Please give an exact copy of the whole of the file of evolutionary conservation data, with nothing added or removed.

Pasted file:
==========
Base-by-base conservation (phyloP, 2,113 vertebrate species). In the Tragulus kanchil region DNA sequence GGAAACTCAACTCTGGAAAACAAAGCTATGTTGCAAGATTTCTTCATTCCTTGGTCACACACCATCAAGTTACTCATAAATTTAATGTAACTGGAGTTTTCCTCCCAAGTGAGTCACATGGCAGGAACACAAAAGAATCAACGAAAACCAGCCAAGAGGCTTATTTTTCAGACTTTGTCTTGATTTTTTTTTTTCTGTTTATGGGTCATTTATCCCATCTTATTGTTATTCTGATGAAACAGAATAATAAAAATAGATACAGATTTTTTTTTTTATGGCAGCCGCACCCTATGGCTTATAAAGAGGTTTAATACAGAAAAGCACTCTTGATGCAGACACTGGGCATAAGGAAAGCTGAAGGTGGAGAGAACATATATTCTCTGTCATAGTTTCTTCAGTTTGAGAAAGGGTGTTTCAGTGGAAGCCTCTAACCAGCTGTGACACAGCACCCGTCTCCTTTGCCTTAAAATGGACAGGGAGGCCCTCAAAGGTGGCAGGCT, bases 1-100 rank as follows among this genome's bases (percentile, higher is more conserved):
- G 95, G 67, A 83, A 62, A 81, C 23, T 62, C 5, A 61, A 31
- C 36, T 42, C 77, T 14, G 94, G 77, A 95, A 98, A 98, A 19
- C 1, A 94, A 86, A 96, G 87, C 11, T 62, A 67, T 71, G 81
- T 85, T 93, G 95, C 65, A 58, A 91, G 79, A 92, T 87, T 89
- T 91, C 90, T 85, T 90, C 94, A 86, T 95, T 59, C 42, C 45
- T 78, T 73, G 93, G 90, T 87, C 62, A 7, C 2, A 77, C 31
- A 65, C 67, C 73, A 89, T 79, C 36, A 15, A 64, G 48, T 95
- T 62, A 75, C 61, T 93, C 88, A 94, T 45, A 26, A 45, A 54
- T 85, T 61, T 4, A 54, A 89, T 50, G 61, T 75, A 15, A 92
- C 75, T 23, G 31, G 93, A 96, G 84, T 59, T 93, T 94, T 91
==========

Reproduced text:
Base-by-base conservation (phyloP, 2,113 vertebrate species). In the Tragulus kanchil region DNA sequence GGAAACTCAACTCTGGAAAACAAAGCTATGTTGCAAGATTTCTTCATTCCTTGGTCACACACCATCAAGTTACTCATAAATTTAATGTAACTGGAGTTTTCCTCCCAAGTGAGTCACATGGCAGGAACACAAAAGAATCAACGAAAACCAGCCAAGAGGCTTATTTTTCAGACTTTGTCTTGATTTTTTTTTTTCTGTTTATGGGTCATTTATCCCATCTTATTGTTATTCTGATGAAACAGAATAATAAAAATAGATACAGATTTTTTTTTTTATGGCAGCCGCACCCTATGGCTTATAAAGAGGTTTAATACAGAAAAGCACTCTTGATGCAGACACTGGGCATAAGGAAAGCTGAAGGTGGAGAGAACATATATTCTCTGTCATAGTTTCTTCAGTTTGAGAAAGGGTGTTTCAGTGGAAGCCTCTAACCAGCTGTGACACAGCACCCGTCTCCTTTGCCTTAAAATGGACAGGGAGGCCCTCAAAGGTGGCAGGCT, bases 1-100 rank as follows among this genome's bases (percentile, higher is more conserved):
- G 95, G 67, A 83, A 62, A 81, C 23, T 62, C 5, A 61, A 31
- C 36, T 42, C 77, T 14, G 94, G 77, A 95, A 98, A 98, A 19
- C 1, A 94, A 86, A 96, G 87, C 11, T 62, A 67, T 71, G 81
- T 85, T 93, G 95, C 65, A 58, A 91, G 79, A 92, T 87, T 89
- T 91, C 90, T 85, T 90, C 94, A 86, T 95, T 59, C 42, C 45
- T 78, T 73, G 93, G 90, T 87, C 62, A 7, C 2, A 77, C 31
- A 65, C 67, C 73, A 89, T 79, C 36, A 15, A 64, G 48, T 95
- T 62, A 75, C 61, T 93, C 88, A 94, T 45, A 26, A 45, A 54
- T 85, T 61, T 4, A 54, A 89, T 50, G 61, T 75, A 15, A 92
- C 75, T 23, G 31, G 93, A 96, G 84, T 59, T 93, T 94, T 91